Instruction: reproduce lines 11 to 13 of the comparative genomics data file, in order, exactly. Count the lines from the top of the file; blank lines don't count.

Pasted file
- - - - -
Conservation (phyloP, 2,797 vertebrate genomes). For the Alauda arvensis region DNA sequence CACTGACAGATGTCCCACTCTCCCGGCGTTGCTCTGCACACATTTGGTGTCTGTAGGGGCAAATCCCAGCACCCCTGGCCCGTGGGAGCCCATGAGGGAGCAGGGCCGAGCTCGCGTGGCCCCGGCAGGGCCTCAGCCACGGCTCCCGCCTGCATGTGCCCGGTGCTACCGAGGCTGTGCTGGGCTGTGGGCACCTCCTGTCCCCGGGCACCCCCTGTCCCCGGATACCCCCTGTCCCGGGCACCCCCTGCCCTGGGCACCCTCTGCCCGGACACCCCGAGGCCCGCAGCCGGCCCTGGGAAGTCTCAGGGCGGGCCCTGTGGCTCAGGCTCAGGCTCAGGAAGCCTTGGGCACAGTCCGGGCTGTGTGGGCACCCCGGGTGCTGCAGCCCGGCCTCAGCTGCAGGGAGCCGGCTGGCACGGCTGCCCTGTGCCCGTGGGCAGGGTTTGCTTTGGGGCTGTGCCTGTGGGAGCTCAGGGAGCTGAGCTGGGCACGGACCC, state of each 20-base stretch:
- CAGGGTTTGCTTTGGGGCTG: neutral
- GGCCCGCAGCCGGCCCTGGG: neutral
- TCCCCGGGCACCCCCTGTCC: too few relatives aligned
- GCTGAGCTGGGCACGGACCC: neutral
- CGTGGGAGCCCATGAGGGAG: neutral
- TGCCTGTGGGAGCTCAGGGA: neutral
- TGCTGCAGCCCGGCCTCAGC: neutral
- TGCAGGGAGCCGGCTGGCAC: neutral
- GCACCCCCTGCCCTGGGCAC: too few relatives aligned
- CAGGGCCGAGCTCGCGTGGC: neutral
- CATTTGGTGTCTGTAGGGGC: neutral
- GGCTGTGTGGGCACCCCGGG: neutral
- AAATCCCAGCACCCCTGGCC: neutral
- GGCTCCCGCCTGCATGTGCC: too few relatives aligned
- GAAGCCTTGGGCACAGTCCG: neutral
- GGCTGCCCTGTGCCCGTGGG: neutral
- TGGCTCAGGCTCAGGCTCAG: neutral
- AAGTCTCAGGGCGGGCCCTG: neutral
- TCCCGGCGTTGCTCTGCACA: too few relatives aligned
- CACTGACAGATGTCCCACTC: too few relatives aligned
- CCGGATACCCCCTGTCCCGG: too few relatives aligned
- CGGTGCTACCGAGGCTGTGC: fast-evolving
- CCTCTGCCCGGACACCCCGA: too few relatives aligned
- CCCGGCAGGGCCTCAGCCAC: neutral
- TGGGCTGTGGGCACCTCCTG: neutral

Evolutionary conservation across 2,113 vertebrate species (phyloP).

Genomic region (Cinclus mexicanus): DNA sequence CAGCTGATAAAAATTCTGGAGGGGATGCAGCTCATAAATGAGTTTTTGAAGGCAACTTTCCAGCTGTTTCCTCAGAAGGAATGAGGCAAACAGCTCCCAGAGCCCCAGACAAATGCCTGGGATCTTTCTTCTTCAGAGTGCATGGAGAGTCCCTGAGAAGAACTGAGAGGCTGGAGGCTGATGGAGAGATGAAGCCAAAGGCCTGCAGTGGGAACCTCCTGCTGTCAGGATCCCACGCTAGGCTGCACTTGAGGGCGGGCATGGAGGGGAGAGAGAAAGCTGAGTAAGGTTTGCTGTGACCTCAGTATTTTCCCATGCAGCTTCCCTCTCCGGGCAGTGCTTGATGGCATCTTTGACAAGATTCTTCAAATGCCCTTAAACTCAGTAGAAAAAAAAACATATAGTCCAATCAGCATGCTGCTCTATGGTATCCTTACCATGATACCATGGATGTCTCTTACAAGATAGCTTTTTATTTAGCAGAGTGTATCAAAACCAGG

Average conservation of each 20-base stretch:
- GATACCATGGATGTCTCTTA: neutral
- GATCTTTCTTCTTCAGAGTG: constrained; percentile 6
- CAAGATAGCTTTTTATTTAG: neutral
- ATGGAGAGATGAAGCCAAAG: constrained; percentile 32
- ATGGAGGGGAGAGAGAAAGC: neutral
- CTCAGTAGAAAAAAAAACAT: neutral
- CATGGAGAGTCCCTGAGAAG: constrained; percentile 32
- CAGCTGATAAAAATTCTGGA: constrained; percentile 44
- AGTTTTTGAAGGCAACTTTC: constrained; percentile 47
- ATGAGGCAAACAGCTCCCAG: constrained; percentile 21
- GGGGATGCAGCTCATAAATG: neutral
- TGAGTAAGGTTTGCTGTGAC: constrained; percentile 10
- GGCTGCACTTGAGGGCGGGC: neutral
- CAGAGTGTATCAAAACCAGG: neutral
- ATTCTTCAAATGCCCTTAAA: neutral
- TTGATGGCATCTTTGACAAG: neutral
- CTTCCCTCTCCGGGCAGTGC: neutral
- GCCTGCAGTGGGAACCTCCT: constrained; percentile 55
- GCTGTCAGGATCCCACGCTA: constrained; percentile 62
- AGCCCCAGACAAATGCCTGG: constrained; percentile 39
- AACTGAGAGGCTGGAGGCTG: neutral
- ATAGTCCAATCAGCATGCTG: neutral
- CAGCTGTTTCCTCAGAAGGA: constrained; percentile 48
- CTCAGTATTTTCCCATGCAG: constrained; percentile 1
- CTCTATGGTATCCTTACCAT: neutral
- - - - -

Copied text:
- CAGGGCCGAGCTCGCGTGGC: neutral
- CATTTGGTGTCTGTAGGGGC: neutral
- GGCTGTGTGGGCACCCCGGG: neutral